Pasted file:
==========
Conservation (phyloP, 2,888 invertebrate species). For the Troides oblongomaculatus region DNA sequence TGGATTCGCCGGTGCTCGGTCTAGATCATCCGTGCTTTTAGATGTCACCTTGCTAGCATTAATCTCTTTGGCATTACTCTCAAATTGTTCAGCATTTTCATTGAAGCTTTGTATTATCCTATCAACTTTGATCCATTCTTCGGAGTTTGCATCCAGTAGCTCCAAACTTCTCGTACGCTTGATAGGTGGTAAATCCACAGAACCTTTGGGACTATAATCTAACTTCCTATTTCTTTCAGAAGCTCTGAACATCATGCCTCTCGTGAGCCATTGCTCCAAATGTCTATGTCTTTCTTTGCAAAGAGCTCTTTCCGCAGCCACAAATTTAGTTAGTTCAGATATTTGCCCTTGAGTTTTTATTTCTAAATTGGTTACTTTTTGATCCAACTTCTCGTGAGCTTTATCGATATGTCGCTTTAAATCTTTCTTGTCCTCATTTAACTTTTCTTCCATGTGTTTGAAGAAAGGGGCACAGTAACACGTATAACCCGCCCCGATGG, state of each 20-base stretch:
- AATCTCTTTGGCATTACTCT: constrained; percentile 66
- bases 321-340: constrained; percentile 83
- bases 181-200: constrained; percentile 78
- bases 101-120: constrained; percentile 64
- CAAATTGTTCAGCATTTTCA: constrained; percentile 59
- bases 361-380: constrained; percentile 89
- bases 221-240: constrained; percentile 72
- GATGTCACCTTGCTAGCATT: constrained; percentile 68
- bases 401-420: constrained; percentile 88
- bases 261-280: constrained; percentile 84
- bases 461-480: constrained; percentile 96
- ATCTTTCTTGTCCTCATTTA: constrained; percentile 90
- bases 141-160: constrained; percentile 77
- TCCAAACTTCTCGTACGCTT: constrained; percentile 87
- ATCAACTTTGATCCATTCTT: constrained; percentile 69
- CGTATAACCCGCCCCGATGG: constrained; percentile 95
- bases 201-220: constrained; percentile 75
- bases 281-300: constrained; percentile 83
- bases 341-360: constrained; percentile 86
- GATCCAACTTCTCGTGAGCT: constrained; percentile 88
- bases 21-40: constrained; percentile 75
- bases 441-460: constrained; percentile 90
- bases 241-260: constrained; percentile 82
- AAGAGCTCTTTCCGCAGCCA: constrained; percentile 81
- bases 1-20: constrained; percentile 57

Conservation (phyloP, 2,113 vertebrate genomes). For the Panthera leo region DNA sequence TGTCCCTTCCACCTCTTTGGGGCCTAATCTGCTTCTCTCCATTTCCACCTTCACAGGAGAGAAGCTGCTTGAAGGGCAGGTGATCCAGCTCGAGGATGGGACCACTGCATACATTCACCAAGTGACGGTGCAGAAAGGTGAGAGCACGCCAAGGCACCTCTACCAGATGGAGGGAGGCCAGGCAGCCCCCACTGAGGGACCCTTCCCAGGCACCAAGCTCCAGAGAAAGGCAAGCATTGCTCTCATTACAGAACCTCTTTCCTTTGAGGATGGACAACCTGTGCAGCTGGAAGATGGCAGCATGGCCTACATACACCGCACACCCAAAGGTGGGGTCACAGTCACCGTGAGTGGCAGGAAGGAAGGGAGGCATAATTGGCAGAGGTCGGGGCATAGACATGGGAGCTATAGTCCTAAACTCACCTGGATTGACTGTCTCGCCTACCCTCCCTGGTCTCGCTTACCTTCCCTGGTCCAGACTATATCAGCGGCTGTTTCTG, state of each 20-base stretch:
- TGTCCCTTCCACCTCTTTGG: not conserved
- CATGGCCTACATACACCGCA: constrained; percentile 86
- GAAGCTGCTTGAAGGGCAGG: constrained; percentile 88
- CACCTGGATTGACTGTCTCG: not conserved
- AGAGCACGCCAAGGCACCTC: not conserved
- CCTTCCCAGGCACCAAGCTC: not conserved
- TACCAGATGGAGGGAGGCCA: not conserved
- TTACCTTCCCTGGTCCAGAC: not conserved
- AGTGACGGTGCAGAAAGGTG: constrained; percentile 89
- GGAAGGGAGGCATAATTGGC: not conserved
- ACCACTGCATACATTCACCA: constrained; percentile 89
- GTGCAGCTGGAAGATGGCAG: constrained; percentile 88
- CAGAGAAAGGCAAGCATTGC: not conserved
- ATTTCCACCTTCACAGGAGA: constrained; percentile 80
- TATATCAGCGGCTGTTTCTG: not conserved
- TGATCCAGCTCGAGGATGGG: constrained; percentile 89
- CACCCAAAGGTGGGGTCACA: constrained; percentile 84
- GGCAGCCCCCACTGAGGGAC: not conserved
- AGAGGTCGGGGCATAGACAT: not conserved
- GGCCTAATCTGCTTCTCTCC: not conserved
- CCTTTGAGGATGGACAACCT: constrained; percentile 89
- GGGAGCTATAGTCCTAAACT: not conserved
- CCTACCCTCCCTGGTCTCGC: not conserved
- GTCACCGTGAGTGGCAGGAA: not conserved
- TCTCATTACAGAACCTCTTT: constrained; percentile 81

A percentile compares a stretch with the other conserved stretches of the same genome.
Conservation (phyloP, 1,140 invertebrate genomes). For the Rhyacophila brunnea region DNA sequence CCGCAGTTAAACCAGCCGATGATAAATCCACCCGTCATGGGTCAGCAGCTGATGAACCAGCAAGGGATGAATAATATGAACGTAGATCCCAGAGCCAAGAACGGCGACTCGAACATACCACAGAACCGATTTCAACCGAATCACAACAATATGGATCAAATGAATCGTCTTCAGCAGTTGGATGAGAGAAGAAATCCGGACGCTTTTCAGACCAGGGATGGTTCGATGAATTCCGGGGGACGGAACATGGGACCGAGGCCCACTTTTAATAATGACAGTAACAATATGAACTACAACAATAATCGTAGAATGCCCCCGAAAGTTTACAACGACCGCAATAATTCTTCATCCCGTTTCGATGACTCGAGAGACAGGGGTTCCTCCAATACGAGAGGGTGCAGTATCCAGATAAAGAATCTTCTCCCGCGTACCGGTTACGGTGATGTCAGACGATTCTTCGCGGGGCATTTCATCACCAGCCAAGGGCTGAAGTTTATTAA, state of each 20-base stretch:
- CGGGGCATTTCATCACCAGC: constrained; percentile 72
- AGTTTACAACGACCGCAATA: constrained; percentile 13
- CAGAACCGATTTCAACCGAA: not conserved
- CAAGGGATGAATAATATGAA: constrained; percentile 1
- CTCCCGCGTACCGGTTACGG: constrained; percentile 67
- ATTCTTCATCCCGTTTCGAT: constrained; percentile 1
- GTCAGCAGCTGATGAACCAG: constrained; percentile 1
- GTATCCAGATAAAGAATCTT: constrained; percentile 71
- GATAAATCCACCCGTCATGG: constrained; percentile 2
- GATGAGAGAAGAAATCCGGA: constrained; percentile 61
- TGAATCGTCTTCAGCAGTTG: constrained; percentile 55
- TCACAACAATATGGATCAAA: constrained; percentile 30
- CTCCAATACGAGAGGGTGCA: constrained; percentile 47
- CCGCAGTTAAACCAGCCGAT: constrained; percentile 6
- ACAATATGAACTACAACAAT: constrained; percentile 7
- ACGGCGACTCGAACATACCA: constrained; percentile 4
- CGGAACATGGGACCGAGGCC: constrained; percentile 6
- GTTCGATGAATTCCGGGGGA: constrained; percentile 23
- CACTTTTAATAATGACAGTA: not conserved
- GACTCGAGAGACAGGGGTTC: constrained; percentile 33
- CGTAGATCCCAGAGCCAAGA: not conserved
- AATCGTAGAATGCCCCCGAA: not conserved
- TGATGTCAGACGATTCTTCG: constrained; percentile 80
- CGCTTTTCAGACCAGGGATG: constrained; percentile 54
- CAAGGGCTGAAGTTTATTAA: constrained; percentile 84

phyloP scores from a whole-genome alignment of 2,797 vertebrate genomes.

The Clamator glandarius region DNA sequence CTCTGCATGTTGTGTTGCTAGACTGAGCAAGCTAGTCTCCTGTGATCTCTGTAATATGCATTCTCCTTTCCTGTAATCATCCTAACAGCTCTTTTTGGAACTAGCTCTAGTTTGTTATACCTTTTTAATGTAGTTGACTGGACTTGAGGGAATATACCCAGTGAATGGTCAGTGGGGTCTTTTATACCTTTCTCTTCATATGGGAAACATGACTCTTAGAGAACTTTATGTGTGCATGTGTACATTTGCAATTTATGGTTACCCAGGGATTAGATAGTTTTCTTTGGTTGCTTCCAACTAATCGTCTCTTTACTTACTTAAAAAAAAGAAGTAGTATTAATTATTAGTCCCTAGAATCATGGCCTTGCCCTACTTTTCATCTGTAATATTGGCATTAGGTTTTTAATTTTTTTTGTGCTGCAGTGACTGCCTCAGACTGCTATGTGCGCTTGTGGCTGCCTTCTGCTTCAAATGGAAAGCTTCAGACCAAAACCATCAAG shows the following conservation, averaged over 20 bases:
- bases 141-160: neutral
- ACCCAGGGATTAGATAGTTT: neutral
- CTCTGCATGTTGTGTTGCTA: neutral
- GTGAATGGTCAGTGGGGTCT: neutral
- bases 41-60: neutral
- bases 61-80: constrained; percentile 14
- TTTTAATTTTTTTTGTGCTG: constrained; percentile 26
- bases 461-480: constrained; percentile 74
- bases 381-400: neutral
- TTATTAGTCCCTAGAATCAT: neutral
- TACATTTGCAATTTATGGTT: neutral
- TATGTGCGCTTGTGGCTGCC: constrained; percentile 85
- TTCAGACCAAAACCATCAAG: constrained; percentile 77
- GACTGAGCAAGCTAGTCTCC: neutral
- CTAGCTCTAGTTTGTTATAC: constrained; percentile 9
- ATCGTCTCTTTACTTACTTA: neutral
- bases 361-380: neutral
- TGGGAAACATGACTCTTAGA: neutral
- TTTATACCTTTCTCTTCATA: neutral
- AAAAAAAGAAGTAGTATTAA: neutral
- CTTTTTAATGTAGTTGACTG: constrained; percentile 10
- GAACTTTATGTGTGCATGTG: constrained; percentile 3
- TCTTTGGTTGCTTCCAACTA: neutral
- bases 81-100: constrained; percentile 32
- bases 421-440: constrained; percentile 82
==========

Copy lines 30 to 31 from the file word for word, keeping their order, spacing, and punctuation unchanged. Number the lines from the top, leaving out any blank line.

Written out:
- GAAGCTGCTTGAAGGGCAGG: constrained; percentile 88
- CACCTGGATTGACTGTCTCG: not conserved